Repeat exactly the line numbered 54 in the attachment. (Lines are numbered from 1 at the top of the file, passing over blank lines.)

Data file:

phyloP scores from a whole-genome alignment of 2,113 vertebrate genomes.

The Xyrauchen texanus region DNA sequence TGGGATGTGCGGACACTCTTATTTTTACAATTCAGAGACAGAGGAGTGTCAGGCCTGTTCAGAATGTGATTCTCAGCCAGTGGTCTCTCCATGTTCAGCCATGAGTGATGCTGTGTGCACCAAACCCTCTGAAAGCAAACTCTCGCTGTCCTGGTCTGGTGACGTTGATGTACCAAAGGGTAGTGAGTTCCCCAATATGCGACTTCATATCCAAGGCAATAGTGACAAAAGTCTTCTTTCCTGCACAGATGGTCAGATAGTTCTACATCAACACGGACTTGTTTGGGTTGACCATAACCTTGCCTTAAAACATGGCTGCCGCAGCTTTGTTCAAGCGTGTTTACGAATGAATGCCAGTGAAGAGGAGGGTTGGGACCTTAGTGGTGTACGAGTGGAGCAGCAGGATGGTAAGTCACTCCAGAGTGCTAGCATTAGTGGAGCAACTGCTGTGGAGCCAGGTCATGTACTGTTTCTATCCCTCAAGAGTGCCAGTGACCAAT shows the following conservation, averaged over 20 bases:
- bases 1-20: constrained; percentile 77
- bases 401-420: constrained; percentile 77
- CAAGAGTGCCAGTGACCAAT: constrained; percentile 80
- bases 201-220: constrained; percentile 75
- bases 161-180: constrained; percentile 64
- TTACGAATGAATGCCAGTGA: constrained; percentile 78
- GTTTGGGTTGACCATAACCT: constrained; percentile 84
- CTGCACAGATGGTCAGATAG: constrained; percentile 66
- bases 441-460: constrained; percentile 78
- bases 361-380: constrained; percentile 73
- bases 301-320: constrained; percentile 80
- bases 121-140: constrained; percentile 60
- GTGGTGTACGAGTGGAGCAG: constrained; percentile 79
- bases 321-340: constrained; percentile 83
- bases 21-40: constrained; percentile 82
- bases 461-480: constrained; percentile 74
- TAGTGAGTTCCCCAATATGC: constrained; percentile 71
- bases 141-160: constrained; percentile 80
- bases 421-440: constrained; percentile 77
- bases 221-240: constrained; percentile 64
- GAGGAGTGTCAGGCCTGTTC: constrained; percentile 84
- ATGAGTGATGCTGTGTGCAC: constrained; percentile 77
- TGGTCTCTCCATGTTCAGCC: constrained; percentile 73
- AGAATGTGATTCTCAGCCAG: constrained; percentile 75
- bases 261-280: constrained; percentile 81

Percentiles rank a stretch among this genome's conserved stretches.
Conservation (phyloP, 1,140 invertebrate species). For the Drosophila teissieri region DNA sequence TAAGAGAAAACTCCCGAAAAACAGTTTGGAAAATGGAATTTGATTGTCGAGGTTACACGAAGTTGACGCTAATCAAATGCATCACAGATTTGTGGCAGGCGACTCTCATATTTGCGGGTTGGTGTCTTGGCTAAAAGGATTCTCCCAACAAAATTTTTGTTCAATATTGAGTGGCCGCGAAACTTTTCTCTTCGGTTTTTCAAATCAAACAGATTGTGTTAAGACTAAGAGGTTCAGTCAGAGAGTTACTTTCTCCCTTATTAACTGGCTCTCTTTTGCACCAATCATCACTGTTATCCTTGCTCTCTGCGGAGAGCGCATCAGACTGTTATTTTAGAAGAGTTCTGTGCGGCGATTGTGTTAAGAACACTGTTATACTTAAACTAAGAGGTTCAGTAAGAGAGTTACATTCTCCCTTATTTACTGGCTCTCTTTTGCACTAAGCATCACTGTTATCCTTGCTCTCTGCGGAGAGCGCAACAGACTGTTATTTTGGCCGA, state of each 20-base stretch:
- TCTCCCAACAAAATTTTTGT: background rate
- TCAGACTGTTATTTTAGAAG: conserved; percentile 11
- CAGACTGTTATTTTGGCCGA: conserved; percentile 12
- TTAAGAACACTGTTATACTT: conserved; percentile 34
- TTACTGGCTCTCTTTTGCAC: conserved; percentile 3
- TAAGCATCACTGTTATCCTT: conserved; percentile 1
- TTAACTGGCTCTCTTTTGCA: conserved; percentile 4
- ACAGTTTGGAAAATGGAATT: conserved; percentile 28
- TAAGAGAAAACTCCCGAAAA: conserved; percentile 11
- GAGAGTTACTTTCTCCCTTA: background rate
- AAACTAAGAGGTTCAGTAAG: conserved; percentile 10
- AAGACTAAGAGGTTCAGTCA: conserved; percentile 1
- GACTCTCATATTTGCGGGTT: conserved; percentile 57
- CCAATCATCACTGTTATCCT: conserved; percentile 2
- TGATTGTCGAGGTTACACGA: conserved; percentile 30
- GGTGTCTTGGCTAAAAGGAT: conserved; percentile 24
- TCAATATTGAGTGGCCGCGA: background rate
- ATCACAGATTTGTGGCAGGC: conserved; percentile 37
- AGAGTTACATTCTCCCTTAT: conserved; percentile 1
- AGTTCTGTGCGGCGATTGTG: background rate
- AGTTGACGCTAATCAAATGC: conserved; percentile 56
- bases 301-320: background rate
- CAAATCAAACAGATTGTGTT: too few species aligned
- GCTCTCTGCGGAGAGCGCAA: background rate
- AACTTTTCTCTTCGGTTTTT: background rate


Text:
- AACTTTTCTCTTCGGTTTTT: background rate